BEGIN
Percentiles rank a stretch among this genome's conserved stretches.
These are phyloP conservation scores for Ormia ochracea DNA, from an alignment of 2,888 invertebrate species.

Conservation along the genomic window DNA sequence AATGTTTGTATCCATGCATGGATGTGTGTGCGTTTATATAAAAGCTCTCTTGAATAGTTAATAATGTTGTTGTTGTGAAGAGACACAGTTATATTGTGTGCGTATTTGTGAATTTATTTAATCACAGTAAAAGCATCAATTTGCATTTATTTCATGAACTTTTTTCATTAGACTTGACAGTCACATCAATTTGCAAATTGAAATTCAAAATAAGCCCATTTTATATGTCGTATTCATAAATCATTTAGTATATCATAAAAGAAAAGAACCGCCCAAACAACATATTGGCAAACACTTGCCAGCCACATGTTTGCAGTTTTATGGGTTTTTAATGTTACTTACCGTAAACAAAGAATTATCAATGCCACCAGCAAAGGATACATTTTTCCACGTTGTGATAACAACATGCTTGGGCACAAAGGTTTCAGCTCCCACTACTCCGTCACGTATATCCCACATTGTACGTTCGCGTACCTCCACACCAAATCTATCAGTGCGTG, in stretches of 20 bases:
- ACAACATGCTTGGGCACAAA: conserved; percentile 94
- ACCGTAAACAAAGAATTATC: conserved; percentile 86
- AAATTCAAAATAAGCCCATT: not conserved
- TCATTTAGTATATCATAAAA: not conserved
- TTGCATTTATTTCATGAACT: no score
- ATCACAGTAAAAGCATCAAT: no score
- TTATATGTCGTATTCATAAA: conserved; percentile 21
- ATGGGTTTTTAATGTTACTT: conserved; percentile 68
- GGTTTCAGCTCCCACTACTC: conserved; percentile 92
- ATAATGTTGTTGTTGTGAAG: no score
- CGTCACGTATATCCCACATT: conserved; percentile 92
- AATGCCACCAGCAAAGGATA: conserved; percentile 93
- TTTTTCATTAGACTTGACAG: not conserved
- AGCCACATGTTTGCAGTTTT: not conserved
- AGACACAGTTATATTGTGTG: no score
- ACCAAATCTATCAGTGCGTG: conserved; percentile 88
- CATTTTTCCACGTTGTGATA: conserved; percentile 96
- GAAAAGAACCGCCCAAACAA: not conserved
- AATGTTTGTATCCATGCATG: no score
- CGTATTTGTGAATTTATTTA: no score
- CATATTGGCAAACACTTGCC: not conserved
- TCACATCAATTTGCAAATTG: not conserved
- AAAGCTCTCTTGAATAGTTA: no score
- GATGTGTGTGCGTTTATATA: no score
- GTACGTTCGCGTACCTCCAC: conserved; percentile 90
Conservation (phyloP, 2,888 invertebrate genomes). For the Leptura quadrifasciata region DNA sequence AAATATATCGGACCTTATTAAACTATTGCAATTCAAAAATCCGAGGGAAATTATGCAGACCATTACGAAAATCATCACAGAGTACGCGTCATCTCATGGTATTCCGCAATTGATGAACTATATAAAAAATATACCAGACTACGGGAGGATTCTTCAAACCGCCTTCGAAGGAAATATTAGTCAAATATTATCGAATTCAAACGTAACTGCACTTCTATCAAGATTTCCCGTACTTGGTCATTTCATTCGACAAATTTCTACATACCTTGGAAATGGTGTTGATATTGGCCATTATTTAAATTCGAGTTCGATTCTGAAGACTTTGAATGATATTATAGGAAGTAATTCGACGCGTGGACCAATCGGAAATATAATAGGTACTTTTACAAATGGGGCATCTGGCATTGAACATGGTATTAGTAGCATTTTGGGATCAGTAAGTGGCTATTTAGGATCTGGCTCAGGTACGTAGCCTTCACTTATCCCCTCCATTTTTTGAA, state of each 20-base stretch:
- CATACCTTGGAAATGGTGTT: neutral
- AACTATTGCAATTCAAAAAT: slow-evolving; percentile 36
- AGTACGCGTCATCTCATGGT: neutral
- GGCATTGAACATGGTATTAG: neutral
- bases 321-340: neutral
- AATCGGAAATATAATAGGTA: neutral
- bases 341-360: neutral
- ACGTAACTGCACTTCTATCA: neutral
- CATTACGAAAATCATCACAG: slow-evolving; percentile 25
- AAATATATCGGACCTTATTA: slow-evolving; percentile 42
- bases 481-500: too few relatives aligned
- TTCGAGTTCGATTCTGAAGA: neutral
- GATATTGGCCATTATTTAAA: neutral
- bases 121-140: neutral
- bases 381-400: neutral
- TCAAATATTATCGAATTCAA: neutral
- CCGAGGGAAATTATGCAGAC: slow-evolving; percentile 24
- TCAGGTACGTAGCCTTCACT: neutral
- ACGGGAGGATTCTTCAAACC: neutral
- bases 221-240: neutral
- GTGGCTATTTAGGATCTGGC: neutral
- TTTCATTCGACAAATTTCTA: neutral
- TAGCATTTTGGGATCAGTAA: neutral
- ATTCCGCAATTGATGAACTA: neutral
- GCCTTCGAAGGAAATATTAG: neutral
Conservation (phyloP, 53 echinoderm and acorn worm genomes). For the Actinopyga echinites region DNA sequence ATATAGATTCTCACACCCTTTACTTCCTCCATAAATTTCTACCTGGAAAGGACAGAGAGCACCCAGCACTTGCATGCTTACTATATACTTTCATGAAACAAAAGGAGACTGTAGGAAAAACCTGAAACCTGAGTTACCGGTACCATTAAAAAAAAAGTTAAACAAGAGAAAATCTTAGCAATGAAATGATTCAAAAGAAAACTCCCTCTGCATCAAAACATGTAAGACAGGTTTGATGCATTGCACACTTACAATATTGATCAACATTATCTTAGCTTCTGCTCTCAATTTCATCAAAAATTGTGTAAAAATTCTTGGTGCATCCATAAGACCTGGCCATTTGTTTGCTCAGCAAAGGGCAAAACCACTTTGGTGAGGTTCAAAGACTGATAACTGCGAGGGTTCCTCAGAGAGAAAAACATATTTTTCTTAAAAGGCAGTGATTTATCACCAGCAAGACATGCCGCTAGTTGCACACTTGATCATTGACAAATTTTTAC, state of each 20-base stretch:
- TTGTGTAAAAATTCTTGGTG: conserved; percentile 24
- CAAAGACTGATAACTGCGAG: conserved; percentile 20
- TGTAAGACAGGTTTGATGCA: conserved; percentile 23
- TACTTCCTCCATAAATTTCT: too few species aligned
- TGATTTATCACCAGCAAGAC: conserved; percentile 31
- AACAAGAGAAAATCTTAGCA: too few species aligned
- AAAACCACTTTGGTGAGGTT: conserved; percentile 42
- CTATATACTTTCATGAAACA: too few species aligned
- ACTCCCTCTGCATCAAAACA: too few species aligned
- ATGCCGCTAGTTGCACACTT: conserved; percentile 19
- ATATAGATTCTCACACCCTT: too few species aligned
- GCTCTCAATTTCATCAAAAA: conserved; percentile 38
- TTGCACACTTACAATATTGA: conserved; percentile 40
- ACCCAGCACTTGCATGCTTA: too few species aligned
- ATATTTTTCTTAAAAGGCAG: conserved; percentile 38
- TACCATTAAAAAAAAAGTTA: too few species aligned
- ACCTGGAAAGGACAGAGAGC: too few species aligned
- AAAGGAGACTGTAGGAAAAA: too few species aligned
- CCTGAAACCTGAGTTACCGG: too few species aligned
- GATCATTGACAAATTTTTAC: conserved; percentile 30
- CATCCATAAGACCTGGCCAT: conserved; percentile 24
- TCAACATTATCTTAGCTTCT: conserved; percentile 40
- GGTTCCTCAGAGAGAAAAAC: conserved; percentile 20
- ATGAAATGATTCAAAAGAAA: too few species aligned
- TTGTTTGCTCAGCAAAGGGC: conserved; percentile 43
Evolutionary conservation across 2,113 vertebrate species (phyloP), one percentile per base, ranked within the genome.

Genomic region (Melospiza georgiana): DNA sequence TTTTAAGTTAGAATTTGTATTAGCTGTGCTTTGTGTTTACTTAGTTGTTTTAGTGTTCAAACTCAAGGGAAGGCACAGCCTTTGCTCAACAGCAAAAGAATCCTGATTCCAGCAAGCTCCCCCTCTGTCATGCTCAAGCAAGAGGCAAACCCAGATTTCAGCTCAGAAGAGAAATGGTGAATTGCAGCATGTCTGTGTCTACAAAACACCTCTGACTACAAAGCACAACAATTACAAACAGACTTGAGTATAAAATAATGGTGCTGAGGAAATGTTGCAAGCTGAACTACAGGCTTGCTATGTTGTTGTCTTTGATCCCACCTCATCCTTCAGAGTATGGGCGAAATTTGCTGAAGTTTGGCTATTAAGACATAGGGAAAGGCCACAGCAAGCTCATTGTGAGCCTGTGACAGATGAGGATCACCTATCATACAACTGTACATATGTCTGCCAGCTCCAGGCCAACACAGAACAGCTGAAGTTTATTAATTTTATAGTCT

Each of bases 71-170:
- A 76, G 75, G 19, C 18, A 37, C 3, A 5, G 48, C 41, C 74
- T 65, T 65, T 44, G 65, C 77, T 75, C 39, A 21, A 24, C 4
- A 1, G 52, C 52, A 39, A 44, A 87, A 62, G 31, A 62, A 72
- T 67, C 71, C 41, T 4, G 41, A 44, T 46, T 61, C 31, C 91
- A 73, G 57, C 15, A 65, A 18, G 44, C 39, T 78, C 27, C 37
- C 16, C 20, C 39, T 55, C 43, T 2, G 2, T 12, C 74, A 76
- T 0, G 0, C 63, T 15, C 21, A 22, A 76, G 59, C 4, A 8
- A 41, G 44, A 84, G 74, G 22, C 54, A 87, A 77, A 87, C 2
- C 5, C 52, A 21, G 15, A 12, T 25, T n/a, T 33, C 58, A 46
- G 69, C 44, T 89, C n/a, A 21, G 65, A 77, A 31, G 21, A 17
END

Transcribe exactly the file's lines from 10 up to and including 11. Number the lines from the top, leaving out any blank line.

- TTATATGTCGTATTCATAAA: conserved; percentile 21
- ATGGGTTTTTAATGTTACTT: conserved; percentile 68